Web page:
Conjugates of recombinant or wild-type AAVX virions and nucleic acids or proteins can be used to deliver those molecules to a cell. For example, the purified AAVX can be used as a vehicle for delivering DNA bound to the exterior of the virus. Examples of this are to conjugate the DNA to the virion by a bridge using poly-L-lysine or other charged molecule. Also contemplated are virosomes that contain AAVX structural proteins (AAVX capsid proteins), lipids such as DOTAP, and nucleic acids that are complexed via charge interaction to introduce DNA into cells.

Also provided herein are AAVX capsid proteins (e.g. VP1, VP2 or VP3 or combinations thereof), or AAVX particles consisting of AAVX capsid proteins, wherein the capsid proteins or particles do not contain AAV nucleic acid, vector or plasmid, and are therefore not infectious. These capsid proteins and “empty particles” can comprise other substances such as biologically active molecules (e.g., small molecules, polypeptides, or non-AAV nucleic acids). The substances can be conjugated to the capsid proteins or comprise a fusion protein with an AAVX capsid polypeptide. Alternatively, the substance can be incorporated within an AAVX empty particle. AAVX capsid proteins and empty particles can be used to deliver the substance to a target cell using the targeting ability of the capsid protein to achieve the desired tissue tropism. In addition, the empty particles can function to protect the substance from depredation or immune response.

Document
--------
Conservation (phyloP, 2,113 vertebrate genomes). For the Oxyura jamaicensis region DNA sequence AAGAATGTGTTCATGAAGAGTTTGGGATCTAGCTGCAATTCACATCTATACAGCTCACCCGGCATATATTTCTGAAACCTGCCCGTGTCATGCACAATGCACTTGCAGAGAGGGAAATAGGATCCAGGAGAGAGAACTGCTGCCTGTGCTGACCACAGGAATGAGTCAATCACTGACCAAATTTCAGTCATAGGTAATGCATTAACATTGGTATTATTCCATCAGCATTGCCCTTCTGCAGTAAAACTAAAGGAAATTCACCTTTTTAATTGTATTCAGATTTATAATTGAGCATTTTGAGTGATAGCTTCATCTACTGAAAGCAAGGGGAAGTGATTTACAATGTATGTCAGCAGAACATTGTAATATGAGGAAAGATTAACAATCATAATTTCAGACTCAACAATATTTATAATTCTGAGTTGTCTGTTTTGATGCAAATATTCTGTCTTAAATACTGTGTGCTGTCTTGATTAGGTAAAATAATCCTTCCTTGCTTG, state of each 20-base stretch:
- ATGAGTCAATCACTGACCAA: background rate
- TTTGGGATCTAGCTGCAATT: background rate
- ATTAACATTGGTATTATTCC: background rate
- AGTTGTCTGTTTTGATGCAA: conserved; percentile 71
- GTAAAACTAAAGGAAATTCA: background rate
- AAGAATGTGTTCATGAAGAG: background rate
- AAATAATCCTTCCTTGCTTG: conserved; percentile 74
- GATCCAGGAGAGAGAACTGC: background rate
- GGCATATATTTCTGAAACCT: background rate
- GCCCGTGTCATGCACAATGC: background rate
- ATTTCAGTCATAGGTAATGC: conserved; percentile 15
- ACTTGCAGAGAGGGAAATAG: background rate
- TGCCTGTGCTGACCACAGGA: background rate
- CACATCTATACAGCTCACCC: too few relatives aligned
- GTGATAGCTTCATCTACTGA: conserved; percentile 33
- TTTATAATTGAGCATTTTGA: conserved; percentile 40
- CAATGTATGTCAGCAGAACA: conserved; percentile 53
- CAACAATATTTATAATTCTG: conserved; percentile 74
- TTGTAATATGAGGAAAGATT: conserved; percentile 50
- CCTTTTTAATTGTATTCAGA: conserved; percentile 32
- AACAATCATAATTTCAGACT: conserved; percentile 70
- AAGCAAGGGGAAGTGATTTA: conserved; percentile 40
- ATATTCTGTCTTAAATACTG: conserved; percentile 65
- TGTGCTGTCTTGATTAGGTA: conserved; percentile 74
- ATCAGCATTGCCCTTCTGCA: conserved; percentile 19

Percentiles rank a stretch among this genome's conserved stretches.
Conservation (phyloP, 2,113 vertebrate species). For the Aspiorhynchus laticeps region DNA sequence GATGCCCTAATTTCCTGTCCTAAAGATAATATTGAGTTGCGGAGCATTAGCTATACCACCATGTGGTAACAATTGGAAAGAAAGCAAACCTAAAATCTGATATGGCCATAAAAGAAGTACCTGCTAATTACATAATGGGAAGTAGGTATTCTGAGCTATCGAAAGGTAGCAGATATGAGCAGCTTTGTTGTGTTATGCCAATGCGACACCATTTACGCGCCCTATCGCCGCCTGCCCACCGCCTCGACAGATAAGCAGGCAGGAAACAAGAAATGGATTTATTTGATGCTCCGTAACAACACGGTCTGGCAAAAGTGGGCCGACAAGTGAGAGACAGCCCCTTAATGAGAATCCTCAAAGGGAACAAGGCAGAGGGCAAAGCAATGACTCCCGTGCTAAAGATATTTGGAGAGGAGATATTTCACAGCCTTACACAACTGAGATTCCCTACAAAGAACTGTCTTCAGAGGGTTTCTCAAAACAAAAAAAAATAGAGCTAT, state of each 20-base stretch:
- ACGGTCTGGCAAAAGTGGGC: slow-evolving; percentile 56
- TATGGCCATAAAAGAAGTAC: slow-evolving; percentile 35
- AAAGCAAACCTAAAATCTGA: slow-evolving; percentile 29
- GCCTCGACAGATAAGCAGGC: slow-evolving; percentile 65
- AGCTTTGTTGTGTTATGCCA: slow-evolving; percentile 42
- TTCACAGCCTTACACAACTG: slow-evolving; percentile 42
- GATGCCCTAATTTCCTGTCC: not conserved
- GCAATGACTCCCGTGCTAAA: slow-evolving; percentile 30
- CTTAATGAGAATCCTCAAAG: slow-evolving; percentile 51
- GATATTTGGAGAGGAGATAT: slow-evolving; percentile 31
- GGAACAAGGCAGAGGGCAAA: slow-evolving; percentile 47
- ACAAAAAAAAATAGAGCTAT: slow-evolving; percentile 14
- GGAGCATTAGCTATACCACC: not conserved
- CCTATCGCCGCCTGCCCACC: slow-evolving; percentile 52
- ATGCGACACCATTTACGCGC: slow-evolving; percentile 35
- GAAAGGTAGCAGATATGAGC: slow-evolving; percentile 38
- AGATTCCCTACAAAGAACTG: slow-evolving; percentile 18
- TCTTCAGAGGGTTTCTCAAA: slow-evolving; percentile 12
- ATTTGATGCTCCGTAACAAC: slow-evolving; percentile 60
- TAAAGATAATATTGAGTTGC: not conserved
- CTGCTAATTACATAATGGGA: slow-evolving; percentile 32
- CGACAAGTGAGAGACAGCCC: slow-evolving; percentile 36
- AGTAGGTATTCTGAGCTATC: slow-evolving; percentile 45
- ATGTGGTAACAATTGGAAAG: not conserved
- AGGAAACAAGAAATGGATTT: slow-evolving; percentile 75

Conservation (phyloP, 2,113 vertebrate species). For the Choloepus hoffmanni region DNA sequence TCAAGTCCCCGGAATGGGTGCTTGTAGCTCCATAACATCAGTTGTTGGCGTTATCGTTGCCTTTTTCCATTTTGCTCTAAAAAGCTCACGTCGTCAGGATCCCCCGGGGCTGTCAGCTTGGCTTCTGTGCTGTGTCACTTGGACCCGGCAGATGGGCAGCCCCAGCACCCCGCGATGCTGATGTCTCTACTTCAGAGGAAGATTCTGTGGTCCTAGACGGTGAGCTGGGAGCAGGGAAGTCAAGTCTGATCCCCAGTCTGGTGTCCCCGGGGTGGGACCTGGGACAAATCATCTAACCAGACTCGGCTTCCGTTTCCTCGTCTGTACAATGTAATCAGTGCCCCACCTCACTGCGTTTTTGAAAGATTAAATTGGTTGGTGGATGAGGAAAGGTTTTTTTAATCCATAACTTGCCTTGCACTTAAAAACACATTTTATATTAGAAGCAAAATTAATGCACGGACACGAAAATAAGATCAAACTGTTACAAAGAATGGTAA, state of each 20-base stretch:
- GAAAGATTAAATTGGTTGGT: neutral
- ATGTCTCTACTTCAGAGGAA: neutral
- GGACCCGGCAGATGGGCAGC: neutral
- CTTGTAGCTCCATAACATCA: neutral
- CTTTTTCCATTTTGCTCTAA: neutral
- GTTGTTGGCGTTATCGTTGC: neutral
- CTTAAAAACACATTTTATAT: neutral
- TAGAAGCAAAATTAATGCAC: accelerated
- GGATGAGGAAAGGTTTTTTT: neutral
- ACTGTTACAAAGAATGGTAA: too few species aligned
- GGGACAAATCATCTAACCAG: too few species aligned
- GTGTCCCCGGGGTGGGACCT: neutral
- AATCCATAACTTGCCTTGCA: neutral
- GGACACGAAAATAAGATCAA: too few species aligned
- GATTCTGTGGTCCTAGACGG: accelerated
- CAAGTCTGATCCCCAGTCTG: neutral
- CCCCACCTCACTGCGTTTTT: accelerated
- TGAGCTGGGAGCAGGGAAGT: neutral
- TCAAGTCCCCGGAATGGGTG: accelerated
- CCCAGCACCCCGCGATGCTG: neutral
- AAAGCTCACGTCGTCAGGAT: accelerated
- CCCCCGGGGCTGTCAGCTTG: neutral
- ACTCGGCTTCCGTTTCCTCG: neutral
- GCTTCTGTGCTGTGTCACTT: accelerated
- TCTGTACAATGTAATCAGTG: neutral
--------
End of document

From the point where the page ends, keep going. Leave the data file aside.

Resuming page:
Also provided herein are conjugates that utilize the AAVX capsid or a unique region of the AAVX capsid protein (e.g. VP1, VP2 or VP3 or combinations thereof) to introduce DNA into cells. For example, the AAVX VP1 protein or fragment thereof, can be conjugated to a DNA on a plasmid that is conjugated to a lipid. Cells can be infected using the targeting ability of the VP1 capsid protein to achieve the desired tissue tropism, specific to the AAVX. AAVX VP2 and VP3 proteins can also be utilized to introduce DNA or other molecules into cells. By further incorporating the Rep protein and the AAV TRS into the DNA-containing conjugate, cells can be transduced and targeted integration can be achieved. For example, if AAVX specific targeted integration is desired, a conjugate composed of the AAVX VP1 capsid, AAVX Rep or a fragment of AAVX Rep, AAVX TRS, the Rep binding site, the exogenous DNA of interest, and a lipid, can be utilized to achieve AAVX specific tropism and AAVX specific targeted integration in the genome.

Further provided herein are chimeric viruses where AAVX vectors can be encapsi dated by herpes simplex virus (HSV) (Heister, T., et al. J. Virol. 2002 July; 76(14):7163-73), incorporated herein for its teaching of HSV/AAV hybrid vectors), baculovirus or other viruses to achieve a desired tropism associated with another virus. For example, the AAVX ITRs could be encapsidated by HSV and cells could be infected. Post-infection, the ITRs of AAVX could be acted on by AAVX Rep provided in the system or in a separate vehicle to rescue AAVX from the genome. Therefore, the cellular tropism of HSV can be combined with AAVX Rep mediated targeted integration. Other viruses that could be utilized to construct chimeric viruses include lentivirus, retrovirus, pseudotyped retroviral vectors and adenoviral vectors.